FDA Approves Type 2 Diabetes Drug

By: Lindsay Puccio
By: Lindsay Puccio

October 17, 2006

The FDA has approved a new drug that will control blood sugar levels in the body. For millions of Americans that suffer from Type 2 Diabetes, this new drug could be an answer to their prayers.

Type 2 Diabetes patients either don't produce enough insulin or the cells in the body ignore it, which leads to a life of regular blood sugar checkups or insulin shots.

However, that may change for some patients now that the FDA approved the new drug Januvia.

"There are so many people with diabetes that every tool we have we will use," said Endocrinologist, Dr. Anthony McCall at UVa.

Dr. McCall said the oral medication is manageable for most patients. The pill is called a DPP-4 inhibitor. It enhances the body's own ability to lower blood sugar levels, which is the key to helping a diabetic manage their disease.

"It keeps the insulin level at a more normal range without the high risk of low blood sugar levels as some of the older products do. That will be an advantage for some patients," Dr. McCall explained.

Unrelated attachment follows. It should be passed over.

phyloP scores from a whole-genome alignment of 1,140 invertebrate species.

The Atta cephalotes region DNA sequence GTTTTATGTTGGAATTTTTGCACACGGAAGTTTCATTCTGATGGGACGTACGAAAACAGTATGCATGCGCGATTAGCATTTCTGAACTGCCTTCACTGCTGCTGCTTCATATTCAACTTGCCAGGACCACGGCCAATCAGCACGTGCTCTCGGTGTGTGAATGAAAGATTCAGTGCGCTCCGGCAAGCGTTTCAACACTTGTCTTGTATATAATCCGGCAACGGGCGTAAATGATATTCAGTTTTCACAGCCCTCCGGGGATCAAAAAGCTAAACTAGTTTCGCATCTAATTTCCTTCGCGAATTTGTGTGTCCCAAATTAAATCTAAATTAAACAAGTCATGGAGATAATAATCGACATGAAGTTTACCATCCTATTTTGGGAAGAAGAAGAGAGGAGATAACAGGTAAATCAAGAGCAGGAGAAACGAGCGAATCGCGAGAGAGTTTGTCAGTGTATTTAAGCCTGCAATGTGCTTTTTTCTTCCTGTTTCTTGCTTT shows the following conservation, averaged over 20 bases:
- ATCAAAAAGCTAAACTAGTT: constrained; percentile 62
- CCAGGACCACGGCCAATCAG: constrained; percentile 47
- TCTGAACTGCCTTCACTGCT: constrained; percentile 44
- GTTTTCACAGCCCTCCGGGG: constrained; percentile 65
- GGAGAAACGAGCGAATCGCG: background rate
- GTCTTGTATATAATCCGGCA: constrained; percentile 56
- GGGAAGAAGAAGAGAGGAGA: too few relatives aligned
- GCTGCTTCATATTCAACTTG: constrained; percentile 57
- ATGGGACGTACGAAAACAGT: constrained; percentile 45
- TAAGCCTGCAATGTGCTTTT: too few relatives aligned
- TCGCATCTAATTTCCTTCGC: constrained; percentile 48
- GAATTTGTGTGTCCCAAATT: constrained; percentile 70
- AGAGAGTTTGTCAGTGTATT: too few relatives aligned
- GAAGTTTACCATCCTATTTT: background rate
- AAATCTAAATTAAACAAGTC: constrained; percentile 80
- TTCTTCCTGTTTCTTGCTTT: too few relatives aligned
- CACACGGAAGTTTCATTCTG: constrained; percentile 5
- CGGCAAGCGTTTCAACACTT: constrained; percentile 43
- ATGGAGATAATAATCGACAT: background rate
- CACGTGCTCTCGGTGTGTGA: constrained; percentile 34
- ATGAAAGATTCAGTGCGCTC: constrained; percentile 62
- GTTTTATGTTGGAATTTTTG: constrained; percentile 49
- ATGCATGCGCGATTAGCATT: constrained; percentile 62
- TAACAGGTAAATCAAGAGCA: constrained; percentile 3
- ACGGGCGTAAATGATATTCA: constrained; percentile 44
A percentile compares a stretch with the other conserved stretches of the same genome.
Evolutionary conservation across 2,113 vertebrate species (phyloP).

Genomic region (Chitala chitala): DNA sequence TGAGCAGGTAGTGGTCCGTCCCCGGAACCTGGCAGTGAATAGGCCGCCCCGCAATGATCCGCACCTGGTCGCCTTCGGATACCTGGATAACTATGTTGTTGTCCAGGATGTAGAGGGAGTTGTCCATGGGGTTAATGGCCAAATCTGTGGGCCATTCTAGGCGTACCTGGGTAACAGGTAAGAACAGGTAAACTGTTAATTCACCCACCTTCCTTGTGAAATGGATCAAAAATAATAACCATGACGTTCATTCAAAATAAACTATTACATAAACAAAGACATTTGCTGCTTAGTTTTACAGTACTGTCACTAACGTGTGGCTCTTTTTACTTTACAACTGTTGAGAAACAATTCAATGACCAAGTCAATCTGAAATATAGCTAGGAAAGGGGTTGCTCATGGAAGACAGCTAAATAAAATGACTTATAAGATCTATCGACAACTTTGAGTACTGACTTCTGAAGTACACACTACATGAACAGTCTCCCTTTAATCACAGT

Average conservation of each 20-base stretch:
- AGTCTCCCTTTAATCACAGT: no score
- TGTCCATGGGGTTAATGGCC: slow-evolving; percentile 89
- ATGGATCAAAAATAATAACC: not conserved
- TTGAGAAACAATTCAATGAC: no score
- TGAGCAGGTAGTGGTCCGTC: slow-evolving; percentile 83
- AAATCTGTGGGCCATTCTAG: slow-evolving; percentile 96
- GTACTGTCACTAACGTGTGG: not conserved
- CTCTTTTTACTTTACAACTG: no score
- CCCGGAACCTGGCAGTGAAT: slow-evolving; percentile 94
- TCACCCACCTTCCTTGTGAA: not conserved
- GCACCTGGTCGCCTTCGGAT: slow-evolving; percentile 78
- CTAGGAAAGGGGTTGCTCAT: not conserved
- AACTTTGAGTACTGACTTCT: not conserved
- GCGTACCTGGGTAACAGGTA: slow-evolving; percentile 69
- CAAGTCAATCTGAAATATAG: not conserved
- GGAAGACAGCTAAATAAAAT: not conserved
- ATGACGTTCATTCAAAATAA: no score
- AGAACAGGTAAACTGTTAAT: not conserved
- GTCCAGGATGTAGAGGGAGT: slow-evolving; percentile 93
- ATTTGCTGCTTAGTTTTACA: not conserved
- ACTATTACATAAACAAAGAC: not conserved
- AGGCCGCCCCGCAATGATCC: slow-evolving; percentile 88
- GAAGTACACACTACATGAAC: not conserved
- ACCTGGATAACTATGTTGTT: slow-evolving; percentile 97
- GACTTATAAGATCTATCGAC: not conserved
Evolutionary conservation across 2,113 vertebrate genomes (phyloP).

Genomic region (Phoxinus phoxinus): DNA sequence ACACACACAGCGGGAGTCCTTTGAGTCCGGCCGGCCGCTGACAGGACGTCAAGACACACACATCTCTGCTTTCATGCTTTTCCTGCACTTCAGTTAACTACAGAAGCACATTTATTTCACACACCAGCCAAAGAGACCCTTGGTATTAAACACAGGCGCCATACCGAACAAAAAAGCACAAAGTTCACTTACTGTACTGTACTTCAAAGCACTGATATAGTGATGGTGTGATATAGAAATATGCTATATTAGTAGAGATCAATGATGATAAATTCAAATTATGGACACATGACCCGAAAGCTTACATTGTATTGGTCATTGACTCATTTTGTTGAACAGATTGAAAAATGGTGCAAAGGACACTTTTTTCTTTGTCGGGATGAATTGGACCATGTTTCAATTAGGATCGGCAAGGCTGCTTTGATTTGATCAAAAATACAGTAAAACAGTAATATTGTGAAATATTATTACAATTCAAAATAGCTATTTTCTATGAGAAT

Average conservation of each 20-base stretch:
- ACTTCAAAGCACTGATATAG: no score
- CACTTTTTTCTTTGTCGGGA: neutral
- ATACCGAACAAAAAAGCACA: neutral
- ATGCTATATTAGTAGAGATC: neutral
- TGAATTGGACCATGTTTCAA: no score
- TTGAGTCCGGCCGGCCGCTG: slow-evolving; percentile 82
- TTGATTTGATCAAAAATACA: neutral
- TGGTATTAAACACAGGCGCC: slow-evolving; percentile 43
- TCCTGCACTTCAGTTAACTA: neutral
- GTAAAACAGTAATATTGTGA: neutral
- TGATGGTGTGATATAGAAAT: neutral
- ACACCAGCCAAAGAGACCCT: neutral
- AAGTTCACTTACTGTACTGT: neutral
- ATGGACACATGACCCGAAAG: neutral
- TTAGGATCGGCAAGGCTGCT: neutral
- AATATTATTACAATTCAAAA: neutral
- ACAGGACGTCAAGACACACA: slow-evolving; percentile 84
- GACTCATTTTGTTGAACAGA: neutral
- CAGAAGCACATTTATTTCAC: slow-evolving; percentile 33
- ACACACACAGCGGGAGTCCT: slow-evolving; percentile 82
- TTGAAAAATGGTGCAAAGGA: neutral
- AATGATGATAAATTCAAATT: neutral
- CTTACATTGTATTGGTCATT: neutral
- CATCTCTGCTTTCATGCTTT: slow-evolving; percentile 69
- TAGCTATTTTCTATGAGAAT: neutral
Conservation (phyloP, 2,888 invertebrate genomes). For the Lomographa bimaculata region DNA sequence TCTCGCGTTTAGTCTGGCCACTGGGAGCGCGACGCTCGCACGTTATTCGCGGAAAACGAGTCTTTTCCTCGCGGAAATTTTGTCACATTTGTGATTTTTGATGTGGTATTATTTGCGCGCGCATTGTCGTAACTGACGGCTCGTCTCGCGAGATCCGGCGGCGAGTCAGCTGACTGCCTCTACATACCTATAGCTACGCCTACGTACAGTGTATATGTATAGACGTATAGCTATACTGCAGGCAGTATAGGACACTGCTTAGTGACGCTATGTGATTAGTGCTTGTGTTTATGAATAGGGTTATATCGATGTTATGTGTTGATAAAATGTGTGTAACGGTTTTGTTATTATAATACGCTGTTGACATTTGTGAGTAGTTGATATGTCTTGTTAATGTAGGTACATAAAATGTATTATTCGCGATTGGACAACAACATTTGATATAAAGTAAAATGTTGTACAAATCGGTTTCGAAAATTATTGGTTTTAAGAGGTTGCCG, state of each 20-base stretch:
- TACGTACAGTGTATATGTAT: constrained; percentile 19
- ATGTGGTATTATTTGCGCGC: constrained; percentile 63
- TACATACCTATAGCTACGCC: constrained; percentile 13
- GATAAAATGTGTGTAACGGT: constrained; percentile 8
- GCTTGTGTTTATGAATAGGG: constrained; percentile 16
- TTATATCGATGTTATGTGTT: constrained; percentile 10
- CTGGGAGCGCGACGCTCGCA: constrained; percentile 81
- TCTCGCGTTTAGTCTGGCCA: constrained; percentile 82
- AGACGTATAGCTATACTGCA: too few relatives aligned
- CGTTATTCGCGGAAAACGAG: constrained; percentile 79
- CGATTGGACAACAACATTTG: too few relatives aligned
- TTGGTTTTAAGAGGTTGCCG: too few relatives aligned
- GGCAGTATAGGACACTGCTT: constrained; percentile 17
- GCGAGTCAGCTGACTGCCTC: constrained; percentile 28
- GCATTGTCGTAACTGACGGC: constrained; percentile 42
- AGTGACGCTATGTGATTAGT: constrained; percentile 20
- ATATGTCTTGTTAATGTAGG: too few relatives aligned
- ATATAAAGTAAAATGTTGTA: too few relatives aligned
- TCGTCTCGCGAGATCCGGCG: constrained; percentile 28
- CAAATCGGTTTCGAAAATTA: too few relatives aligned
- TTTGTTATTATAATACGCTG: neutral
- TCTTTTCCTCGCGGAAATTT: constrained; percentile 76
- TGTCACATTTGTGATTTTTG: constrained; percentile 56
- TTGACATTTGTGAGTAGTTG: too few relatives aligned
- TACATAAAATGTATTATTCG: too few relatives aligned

Clinical trials showed the new pill works just as well as older diabetes drugs, but with fewer side effects. The big one being excess weight gain, which is a common problem for Type 2 Diabetes patients.

"It's weight neutral and that's a good thing for people who are often struggling to lose weight," Dr. McCall said.

The most common side effects were upper respiratory tract infection and a sore throat. Dr. McCall believes the side effects are very minimal and very rare.

Since the drug is expected to be such a big success, two other drug makers have developed versions of the pills, which will go before the FDA later this year.

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